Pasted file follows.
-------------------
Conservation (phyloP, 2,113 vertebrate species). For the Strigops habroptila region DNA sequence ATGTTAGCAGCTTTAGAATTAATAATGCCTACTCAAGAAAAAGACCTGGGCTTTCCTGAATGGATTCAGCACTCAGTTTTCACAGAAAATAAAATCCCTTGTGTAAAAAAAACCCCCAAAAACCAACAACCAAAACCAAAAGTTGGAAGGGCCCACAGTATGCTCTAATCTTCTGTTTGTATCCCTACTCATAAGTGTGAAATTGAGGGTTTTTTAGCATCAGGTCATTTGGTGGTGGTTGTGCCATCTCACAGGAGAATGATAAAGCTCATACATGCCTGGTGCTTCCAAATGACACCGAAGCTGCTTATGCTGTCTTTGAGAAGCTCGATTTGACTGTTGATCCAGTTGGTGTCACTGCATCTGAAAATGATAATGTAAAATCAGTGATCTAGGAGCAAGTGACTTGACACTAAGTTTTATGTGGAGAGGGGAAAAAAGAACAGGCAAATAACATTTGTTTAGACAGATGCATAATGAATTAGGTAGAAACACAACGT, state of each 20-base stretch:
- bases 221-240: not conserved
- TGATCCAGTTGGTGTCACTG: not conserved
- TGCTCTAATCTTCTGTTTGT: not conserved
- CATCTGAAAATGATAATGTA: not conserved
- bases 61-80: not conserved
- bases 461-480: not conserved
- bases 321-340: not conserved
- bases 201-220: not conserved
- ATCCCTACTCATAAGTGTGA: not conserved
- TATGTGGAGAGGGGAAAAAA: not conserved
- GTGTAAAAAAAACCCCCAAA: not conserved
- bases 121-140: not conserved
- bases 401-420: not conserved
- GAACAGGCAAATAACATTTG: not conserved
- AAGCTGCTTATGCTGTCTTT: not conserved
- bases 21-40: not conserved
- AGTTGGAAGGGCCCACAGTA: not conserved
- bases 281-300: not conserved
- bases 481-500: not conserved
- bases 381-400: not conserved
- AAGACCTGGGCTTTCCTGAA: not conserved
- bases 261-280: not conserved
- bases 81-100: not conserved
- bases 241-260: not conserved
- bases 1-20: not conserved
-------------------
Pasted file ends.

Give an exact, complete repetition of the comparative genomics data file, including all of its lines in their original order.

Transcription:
Conservation (phyloP, 2,113 vertebrate species). For the Strigops habroptila region DNA sequence ATGTTAGCAGCTTTAGAATTAATAATGCCTACTCAAGAAAAAGACCTGGGCTTTCCTGAATGGATTCAGCACTCAGTTTTCACAGAAAATAAAATCCCTTGTGTAAAAAAAACCCCCAAAAACCAACAACCAAAACCAAAAGTTGGAAGGGCCCACAGTATGCTCTAATCTTCTGTTTGTATCCCTACTCATAAGTGTGAAATTGAGGGTTTTTTAGCATCAGGTCATTTGGTGGTGGTTGTGCCATCTCACAGGAGAATGATAAAGCTCATACATGCCTGGTGCTTCCAAATGACACCGAAGCTGCTTATGCTGTCTTTGAGAAGCTCGATTTGACTGTTGATCCAGTTGGTGTCACTGCATCTGAAAATGATAATGTAAAATCAGTGATCTAGGAGCAAGTGACTTGACACTAAGTTTTATGTGGAGAGGGGAAAAAAGAACAGGCAAATAACATTTGTTTAGACAGATGCATAATGAATTAGGTAGAAACACAACGT, state of each 20-base stretch:
- bases 221-240: not conserved
- TGATCCAGTTGGTGTCACTG: not conserved
- TGCTCTAATCTTCTGTTTGT: not conserved
- CATCTGAAAATGATAATGTA: not conserved
- bases 61-80: not conserved
- bases 461-480: not conserved
- bases 321-340: not conserved
- bases 201-220: not conserved
- ATCCCTACTCATAAGTGTGA: not conserved
- TATGTGGAGAGGGGAAAAAA: not conserved
- GTGTAAAAAAAACCCCCAAA: not conserved
- bases 121-140: not conserved
- bases 401-420: not conserved
- GAACAGGCAAATAACATTTG: not conserved
- AAGCTGCTTATGCTGTCTTT: not conserved
- bases 21-40: not conserved
- AGTTGGAAGGGCCCACAGTA: not conserved
- bases 281-300: not conserved
- bases 481-500: not conserved
- bases 381-400: not conserved
- AAGACCTGGGCTTTCCTGAA: not conserved
- bases 261-280: not conserved
- bases 81-100: not conserved
- bases 241-260: not conserved
- bases 1-20: not conserved